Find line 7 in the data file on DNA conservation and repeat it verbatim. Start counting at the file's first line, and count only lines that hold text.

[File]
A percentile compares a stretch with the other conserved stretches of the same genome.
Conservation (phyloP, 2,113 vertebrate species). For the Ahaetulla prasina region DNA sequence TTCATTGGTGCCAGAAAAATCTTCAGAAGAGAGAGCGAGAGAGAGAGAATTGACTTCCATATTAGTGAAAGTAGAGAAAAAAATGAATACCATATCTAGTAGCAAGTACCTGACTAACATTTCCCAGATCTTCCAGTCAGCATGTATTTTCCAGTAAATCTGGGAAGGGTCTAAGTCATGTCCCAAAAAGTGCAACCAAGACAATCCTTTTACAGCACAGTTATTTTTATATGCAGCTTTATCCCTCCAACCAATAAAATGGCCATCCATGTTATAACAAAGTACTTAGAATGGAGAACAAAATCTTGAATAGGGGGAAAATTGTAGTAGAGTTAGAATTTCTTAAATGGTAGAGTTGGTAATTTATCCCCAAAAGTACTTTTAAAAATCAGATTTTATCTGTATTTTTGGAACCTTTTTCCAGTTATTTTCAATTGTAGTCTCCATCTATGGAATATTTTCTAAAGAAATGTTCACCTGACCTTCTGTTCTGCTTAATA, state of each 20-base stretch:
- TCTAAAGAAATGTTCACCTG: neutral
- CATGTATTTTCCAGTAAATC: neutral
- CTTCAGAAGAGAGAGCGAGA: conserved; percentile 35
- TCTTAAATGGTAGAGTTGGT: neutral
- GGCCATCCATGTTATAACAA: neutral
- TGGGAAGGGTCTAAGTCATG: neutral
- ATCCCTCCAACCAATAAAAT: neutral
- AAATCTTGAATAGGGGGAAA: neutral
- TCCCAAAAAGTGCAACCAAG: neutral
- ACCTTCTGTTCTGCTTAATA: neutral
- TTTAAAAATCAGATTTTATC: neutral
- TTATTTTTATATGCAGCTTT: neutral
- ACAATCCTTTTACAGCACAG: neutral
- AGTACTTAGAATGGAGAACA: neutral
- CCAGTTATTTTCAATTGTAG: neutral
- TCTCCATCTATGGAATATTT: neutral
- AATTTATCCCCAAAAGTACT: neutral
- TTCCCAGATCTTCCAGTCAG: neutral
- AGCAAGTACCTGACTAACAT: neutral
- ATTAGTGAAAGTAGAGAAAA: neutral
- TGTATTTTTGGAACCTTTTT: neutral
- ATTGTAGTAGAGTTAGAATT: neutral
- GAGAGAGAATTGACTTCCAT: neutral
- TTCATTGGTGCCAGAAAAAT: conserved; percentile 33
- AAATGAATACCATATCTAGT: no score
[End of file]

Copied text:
- GGCCATCCATGTTATAACAA: neutral